Report: Food is “ground zero” for Canada’s social problems
Charitable network notes 57 per of Nunavut families are food insecure
A report by a national network of community-based charitable organizations and their backers reports that “food is at the epicenter” of the country’s hunger, poverty and health problems.
The report was issued Oct. 1 by the Community Foundations of Canada.
“Our most challenging problems are landing at kitchen tables across Canada. Food is the intersection point, the place where we all feel the impact of these big issues in a very personal way,” Ian Bird, president of the CFC, said in a news release.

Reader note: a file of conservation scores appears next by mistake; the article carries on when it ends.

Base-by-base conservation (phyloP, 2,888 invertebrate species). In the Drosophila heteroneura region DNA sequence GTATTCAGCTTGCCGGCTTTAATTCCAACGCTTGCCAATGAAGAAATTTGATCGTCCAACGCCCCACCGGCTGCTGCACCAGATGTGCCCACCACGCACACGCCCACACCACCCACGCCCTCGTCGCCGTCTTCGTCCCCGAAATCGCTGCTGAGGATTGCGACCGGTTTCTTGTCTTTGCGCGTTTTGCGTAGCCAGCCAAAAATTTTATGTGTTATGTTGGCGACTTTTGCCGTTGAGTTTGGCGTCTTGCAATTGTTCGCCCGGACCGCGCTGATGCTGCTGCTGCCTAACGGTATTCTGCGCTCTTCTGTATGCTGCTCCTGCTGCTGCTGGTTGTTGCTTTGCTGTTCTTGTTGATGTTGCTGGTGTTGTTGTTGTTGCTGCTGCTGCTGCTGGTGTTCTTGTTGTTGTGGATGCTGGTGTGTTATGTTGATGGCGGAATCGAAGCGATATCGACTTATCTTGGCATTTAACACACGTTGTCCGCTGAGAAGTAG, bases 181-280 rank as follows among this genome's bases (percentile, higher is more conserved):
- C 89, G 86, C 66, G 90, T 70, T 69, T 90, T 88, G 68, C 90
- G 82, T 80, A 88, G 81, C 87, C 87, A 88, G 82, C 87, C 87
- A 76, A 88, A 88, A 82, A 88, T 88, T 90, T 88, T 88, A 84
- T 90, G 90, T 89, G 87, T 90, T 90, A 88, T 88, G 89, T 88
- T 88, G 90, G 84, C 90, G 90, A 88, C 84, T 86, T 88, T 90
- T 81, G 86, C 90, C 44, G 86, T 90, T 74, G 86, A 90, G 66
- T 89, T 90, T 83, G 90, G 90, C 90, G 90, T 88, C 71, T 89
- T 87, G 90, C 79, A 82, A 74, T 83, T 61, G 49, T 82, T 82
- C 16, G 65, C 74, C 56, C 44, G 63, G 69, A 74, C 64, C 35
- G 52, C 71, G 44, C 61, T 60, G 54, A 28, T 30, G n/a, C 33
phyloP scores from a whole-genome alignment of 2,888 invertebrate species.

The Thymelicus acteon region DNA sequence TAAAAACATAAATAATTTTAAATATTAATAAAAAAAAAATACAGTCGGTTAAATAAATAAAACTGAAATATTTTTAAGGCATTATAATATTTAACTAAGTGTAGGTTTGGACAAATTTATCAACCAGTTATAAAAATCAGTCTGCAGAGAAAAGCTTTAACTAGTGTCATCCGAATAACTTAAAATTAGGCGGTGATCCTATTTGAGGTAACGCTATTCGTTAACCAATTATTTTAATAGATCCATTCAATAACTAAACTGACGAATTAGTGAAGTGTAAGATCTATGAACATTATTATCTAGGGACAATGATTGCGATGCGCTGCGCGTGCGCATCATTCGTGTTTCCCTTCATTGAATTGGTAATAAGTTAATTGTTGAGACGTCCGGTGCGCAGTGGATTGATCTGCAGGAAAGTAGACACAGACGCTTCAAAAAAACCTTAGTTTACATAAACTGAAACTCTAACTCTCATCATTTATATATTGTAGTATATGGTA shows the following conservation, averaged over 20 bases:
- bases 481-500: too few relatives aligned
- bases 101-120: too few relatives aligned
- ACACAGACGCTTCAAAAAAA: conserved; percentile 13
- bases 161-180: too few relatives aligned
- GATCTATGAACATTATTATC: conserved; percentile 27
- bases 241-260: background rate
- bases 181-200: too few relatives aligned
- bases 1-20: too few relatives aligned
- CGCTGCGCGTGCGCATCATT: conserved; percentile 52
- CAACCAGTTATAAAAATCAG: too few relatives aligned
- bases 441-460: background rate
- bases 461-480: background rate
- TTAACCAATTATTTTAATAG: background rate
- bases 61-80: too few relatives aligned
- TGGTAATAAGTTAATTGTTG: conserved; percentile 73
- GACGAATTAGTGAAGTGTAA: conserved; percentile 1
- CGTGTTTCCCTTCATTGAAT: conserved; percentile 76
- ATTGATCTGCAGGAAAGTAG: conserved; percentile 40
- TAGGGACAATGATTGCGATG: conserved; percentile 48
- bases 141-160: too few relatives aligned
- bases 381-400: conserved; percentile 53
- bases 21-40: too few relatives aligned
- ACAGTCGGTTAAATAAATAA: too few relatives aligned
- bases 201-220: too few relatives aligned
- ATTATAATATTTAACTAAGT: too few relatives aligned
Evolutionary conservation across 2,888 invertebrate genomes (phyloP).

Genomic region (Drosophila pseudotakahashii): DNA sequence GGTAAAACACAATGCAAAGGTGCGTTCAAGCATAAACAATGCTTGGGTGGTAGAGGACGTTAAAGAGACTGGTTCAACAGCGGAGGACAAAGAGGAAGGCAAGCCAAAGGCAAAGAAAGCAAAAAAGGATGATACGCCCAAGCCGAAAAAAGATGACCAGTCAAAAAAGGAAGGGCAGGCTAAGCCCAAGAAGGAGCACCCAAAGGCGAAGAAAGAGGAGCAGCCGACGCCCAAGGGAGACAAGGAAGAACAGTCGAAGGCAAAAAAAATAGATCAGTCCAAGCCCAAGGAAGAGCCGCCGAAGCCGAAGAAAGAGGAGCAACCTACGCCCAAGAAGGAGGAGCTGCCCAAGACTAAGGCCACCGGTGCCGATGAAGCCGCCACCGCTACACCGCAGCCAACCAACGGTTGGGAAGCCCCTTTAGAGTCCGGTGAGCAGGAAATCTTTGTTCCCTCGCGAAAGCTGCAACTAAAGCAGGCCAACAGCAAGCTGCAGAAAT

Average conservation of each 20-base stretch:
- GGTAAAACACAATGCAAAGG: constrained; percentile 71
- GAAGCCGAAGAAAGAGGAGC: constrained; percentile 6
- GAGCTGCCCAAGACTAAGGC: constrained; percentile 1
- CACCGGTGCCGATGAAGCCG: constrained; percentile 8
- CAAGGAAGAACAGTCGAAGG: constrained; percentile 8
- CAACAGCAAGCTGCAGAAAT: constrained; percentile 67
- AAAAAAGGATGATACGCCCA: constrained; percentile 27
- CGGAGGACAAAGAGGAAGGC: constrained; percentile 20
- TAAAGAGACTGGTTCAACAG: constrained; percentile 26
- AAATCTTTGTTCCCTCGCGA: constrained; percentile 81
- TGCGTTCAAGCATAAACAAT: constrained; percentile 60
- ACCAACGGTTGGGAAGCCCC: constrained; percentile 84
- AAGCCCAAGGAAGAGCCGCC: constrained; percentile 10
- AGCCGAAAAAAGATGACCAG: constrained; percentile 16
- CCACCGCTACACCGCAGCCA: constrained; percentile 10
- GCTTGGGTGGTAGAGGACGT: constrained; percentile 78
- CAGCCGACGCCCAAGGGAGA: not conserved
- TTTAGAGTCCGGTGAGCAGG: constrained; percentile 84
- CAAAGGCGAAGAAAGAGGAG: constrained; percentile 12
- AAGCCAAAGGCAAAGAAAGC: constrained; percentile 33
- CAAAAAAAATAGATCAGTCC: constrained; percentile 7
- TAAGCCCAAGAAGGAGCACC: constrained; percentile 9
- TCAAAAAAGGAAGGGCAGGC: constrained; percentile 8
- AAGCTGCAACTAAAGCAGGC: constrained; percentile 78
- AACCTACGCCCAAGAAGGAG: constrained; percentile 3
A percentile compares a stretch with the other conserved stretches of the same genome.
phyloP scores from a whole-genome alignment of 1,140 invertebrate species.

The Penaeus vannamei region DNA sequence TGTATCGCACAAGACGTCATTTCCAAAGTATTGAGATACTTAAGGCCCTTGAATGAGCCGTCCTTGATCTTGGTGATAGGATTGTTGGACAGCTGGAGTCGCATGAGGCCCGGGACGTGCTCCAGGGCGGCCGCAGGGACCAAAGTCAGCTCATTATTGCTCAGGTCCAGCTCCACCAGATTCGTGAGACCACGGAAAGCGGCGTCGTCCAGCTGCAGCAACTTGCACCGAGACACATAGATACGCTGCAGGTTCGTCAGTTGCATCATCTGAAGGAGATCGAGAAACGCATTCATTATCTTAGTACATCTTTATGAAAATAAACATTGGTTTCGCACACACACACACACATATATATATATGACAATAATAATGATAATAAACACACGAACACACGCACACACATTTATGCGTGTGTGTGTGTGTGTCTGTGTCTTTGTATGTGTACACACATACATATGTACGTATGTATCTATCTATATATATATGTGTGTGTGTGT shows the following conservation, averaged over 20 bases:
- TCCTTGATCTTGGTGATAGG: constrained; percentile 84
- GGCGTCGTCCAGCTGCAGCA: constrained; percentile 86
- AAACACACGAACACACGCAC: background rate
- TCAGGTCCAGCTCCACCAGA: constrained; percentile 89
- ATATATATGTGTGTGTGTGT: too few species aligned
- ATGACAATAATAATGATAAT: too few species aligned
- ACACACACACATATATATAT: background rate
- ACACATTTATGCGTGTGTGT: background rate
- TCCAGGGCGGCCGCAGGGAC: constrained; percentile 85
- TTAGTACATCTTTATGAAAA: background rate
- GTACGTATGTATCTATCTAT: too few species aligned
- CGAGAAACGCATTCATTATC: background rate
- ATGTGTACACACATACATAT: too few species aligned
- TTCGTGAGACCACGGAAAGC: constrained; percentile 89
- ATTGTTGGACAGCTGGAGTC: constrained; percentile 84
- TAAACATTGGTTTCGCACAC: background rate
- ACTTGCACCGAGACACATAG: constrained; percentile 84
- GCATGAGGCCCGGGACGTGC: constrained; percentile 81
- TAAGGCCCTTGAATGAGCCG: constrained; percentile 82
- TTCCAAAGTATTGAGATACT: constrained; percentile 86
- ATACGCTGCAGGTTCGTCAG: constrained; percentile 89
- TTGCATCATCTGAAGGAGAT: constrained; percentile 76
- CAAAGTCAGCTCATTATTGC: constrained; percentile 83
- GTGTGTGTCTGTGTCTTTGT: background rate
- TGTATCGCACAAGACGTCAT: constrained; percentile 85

The CFC said food prices rose 19 per cent across Canada between 2007 and 2012, twice as much as other goods and services measured by the Consumer Price Index.
The report also noted that Nunavut residents spend an average of $14,815 per year on food per resident, double the national average of $7,262.
And the report also noted Nunavut suffers from the highest prevalence of children living in food insecure households: 56.5 per cent.
Prince Edward Island and New Brunswick are next at 27 per cent and 25 per cent respectively.